Anna Gourari piano
Recorded May 2011, Historischer Reitstadel, Neumarkt
Engineer: Stephan Schellmann
Produced by Manfred Eicher
Born 1972 to a family of musical pedagogues, Russian (and, since 1990, Munich-based) pianist Anna Gourari makes her ECM debut with a characteristically unconventional recital…or so it would seem. Two of J. S. Bach’s chorale preludes, as arranged by Ferruccio Busoni, parenthesize the program’s modern heart. “Ich ruf’ zu Dir, Herr Jesu Christ” and “Nun komm’ der Heiden Heiland” both come from the incomplete Orgelbüchlein, a pedagogical scrapbook compiled in the earthy 18th century. Busoni’s erudite touch burgeons further in Gourari’s, opening a doorway all the grander for being so austere. Yet here is a Bach that, while adorned, breathes with the minimalism of a single voice. The tenderness of these leaves betray nothing of the fragile limb to which they cling.
From light to brokenness, the program tilts its wings eastward to Sofia Gubaidulina’s Chaconne. Composed in 1962, this deconstruction of a b-minor triad represents an key period in the Russian composer’s development. One may be tempted to read grand philosophical statements of suffering into such music, when really it turns itself inside out for all to hear. This is not an evocation of suffering, per se, but an acknowledgment of its necessity. The effect is such that even the overt references to Bach come across as probing, strangely confident, and spiraled like a unicorn’s horn. Its elegiac impulse is foxed by ragged edges, given light in measured doses. Here is a lighthouse without a vessel to guide, a signal without a flare.
Paul Hindemith (1895-1963), a prolific composer yet one whose piano works have only in recent years begun to crop up on CD programs, is given plenty of space in Gourari’s ecstatic take on his Suite “1922.” Although its effect would surely have raised a few eyebrows that same year, as was Hindemith’s intention, today his experiment stands as a fascinating cross-section of early expressionism. Over the course of five parts, this jocular, if rigorous, piece takes us on a wild ride. Titles like “Shimmy,” “Boston,” and “Ragtime” transport the listener to a time when said dances still hit the floor, when financial doom was still some years away. Such historical perspective lends poignancy to the central movement, a “Nachtstück.” Like a fragment of title card found in the wreckage of a silent film warehouse, it tells only part of the story that its context makes abundantly clear. Hindemith’s references are seeds for more complexly developed ideas and beg comparison with contemporary George Antheil, whose own “Shimmy” graces Herbert Henck’s fascinating Piano Music. Gourari’s resolute command of, and passion for, the material makes this a benchmark recording.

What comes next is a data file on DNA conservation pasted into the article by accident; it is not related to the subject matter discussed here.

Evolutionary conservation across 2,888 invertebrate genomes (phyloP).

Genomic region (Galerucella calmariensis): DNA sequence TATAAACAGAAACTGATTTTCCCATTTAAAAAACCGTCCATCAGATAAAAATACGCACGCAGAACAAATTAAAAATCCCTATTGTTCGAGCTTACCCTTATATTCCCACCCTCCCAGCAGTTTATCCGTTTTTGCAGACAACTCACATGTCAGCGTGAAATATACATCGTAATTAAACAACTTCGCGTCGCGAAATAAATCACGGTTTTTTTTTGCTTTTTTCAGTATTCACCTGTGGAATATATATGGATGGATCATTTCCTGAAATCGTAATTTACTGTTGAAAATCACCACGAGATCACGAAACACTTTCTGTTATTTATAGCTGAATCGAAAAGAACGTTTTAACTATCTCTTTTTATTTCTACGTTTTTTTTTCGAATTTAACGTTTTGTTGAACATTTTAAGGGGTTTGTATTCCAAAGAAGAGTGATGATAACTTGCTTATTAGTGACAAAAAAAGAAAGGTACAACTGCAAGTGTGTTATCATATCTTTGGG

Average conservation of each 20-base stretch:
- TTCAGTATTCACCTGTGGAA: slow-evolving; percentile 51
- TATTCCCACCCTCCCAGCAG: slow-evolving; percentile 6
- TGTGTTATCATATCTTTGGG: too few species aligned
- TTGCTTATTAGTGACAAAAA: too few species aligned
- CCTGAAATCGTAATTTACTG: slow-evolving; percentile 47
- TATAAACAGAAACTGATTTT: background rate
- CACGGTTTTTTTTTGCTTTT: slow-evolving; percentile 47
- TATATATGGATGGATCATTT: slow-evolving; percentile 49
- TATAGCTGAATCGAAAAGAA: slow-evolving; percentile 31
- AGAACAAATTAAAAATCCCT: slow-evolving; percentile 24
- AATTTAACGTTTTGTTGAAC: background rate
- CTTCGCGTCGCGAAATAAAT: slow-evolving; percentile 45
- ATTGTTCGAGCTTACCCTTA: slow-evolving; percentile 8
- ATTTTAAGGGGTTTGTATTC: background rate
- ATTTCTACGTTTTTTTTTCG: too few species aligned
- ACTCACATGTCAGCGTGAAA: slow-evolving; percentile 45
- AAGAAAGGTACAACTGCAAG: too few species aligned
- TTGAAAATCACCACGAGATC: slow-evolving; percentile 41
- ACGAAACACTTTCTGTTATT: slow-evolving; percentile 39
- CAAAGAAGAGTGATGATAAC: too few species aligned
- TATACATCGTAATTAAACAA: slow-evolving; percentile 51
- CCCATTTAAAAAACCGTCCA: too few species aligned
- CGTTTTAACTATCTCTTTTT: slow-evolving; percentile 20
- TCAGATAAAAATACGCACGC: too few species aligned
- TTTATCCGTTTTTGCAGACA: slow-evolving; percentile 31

Busoni resurrects Bach again in his supernal arrangement of the Chaconne from the solo violin Partita No. 2. The mighty Chaconne has always been a keystone in Bach’s solo literature. That it speaks with the same colors is testament both to arranger and performer. From the chord-enhanced arpeggios to the requisite drama throughout, Gourari allows the music to resound not by means of surface but interior. If Busoni has given it an elastic quality, then she has stretched it to the limit in an interpretation that promises to open new doorways with every listen.
Were this program a long day, Bach’s e-minor Prélude (transposed here to b minor) would be its longed-for slumber. In a stained glass arrangement courtesy of composer-conductor Alexander Siloti (1863-1945), this relatively small piece from the Clavier-Büchlein vor Wilhelm Friedemann Bach reminds us that duration has nothing to do with density. There is bounty in this music that one discovers through living it.
(To hear samples of Canto Oscuro, click here.)